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Integrity is a word which a lot of businesses and organizations as well as individuals like to throw around. We may talk about the importance of having it. We may even talk about having it but integrity is more than just a word, it demands action.
I was reminded of this today when I took my car in for an oil change today. In 2009, I purchased a 2000 Saturn from a Saturn dealership. My husband had been very happy with the Saturn hed bought two years earlier. Although I was a bit hesitant about buying a nine year old vehicle, I learned the car had been sold by that dealership and only had one owner who had all the servicing done there. It had been trade-in and was in excellent condition. I decided to take a risk and I have not regretted it. Any repairs done to this vehicle have been very minor. The most expensive thing Ive done with it was buy tires. It was a good buy.
At the time I purchased my vehicle, I was told I could get free oil changes at the dealership for three years. As most of you know, Saturn is no more but the Volkswagon dealership which moved in agreed to honor the oil change agreements made with Saturn customers.
After a little while, I was approached by an employee. Uh-oh. There was a problem when they tried to put in a new oil filter. Im not mechanical and Im not going to even try to explain it but I understood enough to know that a part had to be replaced or I could be in big trouble. In fact... my car could catch on fire or worse so I could not be allowed to drive it off the lot.
There was another problem. They didnt have the part in stock and there was no loaner car available. Theyd located a part but it was 45 minutes away. They sent someone for it but... it would be a while before the work could be completed. Since my husband was still working as well as everyone else I knew, I settled in for a long stay.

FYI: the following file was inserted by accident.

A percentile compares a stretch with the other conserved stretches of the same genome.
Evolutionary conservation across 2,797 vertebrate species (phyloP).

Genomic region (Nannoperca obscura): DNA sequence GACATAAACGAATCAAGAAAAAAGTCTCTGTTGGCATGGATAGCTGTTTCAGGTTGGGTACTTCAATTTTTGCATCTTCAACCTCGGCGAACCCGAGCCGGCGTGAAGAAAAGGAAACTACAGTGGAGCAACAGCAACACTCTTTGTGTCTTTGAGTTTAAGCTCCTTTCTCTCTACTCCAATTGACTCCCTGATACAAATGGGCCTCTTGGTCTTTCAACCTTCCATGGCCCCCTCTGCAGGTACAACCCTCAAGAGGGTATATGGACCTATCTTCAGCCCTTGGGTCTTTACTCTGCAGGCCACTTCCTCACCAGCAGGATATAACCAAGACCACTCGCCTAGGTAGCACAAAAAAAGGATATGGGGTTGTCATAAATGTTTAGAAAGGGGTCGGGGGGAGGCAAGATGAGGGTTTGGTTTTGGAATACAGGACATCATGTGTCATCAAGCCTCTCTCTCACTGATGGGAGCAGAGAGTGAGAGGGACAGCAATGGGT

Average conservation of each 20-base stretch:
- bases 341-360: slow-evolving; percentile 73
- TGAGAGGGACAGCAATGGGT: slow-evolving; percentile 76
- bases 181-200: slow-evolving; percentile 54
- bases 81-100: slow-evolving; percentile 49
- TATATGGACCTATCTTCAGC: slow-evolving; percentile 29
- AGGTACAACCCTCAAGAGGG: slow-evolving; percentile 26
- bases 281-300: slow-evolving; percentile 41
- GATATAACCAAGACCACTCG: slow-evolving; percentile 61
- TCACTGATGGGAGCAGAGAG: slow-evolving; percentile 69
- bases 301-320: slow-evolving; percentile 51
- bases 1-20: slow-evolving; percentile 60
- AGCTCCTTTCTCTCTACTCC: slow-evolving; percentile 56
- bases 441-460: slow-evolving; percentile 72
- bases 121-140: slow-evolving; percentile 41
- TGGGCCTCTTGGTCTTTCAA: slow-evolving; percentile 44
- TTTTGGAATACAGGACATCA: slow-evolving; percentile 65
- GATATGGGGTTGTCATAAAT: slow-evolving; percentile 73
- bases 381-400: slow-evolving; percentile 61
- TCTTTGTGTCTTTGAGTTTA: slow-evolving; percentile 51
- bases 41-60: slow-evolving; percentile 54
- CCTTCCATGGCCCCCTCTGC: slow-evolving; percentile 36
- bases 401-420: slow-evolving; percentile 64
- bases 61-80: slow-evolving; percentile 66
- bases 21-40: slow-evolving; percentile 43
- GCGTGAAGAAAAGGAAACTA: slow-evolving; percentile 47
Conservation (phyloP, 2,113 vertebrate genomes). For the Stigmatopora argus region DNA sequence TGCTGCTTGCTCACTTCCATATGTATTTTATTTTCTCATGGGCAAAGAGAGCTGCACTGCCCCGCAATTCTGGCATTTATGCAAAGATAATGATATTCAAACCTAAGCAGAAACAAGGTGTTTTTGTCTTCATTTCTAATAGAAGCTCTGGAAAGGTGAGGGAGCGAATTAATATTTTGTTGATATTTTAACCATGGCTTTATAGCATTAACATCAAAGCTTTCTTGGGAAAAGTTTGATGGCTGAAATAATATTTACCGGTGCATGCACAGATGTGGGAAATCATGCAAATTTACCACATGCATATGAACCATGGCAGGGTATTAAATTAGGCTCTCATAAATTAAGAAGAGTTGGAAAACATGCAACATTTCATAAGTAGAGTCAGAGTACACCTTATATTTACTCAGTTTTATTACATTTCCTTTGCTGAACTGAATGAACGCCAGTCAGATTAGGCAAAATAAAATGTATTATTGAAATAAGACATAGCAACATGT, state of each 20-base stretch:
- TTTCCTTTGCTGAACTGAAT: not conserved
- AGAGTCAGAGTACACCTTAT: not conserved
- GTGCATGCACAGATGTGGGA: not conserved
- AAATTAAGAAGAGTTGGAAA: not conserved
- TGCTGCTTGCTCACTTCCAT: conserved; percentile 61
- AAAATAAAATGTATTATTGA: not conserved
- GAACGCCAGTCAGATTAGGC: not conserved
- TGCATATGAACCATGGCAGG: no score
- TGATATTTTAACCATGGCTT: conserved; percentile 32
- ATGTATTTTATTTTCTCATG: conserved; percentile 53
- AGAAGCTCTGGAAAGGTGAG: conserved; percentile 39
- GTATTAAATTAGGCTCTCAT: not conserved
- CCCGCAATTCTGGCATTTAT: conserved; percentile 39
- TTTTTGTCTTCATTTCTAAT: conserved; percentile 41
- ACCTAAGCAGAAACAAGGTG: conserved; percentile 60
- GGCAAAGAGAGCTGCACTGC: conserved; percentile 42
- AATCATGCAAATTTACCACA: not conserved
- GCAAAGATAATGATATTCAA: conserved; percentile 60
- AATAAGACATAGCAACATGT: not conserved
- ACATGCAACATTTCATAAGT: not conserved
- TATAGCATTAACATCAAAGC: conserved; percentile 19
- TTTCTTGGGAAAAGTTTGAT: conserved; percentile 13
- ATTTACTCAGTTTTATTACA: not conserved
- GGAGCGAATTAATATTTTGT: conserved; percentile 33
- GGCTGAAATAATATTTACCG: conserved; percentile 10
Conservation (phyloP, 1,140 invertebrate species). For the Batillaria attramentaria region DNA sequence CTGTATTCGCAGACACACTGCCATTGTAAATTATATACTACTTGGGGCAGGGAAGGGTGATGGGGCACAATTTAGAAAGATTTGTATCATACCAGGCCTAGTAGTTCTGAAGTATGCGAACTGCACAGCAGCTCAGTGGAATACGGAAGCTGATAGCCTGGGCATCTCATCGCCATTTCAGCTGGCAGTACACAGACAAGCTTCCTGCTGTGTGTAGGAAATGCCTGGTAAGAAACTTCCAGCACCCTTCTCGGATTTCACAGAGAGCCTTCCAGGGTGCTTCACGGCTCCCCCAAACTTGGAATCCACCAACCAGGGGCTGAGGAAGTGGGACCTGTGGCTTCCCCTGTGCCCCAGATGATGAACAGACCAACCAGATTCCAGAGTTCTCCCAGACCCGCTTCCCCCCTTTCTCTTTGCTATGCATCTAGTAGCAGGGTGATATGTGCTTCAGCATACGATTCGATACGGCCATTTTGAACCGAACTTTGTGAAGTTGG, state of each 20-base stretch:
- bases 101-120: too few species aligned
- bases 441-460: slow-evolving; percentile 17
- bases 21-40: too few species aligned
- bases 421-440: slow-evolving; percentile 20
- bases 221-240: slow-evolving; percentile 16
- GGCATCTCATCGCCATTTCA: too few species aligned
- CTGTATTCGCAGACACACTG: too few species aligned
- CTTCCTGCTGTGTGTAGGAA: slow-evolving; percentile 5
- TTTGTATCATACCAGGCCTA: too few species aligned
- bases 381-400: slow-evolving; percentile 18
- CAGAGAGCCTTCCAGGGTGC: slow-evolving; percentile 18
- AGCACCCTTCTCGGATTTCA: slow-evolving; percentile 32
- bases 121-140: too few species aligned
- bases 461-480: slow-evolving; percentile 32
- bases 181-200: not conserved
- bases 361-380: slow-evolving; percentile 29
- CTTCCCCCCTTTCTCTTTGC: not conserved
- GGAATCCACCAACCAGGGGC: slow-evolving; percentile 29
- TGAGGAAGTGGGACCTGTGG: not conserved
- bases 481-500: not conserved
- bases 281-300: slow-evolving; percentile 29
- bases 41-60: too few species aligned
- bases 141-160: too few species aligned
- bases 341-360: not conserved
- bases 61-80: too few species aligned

Car repairs. That was not a word I wanted to hear at the moment. Were trying to eliminate debt, not accumulate more. Gloomily I asked how much and was told about $100.00. There was a pause and the man said, "About $85.00 actually." I let out a sign of relief. I still was not overjoyed but I could do that now and just trim a bit here and there this month to make it up. Besides, my husband had a couple of upcoming free-lance jobs. It would be fine.
Three hours later (and after my husband showed up just in case I would end up needing a ride home), my car was done. I walked over to the cashier and the guy from the service department handed me the bill. I looked at it and noticed it was for $99.00. Now, $14.00 more was not that big of a deal. I just figured perhaps they had a bit more trouble with it than they anticipated and the guy had said it would be less than $100.00 which it was.
However, I just happened to mention to my husband that it was a bit more than what I had been told. The paper was suddenly snatched out of my hand by the man who had given it to me.
"What were you told?" he asked.
"Well, when I asked, I was first told it would be less than $100.00. Then I was told it would be around $85.00."
"Just a moment." he said.
A few minutes later, I was handed an adjusted bill for $79.00.
I had no written estimate saying that I was told it would be $85.00. It would have been very easy for the employee to say, "You were told it would be less than $100.00. It is and besides, you werent told it would be $85.00. That was just an estimated cost. It isnt much more than that."
Thats not what happened. Instead, the attitude was if Id been told it would be $85.00 than I should not be charged $99.00. In fact, they went a bit further, they charged me a bit less.
Integrity. It is more than just words; it is action. Does the world see integrity in us?